The Easter Parade, circa 1900
This view looking north on Fifth Avenue taken at the turn-of-the-century shows New York City holding its famous Easter Parade. The parade, known for its display of beautiful bonnets and fancy hats, has been occurring since the 1870’s in New York. You can see how packed the streets near St. Patrick’s Cathedral.
Anyone could walk Fifth Avenue on Easter, but it was generally the well to do who participated in the exhibition. Fifth Avenue being home to some of the most expensive homes made this a natural gathering spot for the wealthy. But is that where the tradition began?
One of the first places crowds gathered to display their Easter finery in New York City was not Fifth Avenue, but Central Park. The New York Times of April 21, 1873 reported:
“In the afternoon the crowds began to arrive. By every line of cars they swarmed into the Park. And, strange to say, there was a full fair sprinkling of the comparatively aristocratic classes, besides those who habitually make the Park their paradise on fine Sundays. Many couples were promenading who had certainly come from St. Thomas’ and other Fifth avenue churches, for their prayer-books were still in their hands. It seemed to be a universal exodus. Their were ladies in the most delicate Spring attire, poor sewing and shop girls in their Easter finery, ragged little children playing tag, to the great scandal of the straight-laced. And their were gentlemen in fine Spring overcoats and in heavy Winter overcoats, in Spring suits and Winter suits. Their were ladies in heavy silks and warm furs, and beside them others in the latest varieties of cameo fabrics. It was evident that if some had come to parade their finery, the great majority had been perfectly surprised by such kindness on the part of Spring, but had determined, like sensible folk, to enjoy the fresh air and the glorious day in their old clothes It would be impossible to calculate the crowds that swarmed over the Park like emigrating bees.”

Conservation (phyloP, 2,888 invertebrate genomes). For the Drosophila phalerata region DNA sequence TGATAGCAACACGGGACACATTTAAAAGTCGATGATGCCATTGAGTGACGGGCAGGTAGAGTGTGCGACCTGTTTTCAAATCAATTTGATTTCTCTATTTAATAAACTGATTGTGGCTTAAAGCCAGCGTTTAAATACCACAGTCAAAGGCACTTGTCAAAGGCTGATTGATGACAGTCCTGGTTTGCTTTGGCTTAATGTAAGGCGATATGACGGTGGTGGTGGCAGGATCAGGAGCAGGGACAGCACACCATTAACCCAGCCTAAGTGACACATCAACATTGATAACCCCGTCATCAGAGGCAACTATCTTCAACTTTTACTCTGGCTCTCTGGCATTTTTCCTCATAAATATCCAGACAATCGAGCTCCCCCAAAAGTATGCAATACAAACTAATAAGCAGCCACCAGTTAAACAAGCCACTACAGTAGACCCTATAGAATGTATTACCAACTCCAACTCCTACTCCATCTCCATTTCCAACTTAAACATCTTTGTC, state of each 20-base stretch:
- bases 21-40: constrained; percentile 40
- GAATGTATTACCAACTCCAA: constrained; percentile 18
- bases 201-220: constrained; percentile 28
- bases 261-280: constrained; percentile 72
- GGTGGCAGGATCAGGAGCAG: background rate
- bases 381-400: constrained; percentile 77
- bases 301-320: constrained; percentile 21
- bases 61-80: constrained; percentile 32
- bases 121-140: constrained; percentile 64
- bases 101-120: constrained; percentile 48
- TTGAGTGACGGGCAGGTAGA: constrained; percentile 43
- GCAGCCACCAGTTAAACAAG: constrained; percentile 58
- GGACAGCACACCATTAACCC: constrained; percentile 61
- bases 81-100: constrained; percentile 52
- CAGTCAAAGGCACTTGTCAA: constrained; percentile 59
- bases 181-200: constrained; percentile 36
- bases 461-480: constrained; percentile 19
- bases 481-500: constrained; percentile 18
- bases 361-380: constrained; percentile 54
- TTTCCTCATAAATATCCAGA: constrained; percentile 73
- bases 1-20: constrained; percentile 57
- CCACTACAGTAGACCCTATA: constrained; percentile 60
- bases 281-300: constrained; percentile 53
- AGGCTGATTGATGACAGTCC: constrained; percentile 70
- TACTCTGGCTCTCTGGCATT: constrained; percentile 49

By 1879 the Easter Parade was officially taking place on Fifth Avenue according to The New York Times. The newspaper on April 14, 1879 commented “that Fifth Avenue was crowded with promenaders” and “Spring bonnets were worn by every lady promenader.”
The tradition of the Easter Parade on Fifth Avenue continues in the 21st century and is no longer an aristocratic event, but one open to anyone wishing to show off their sense of style (or lack of it).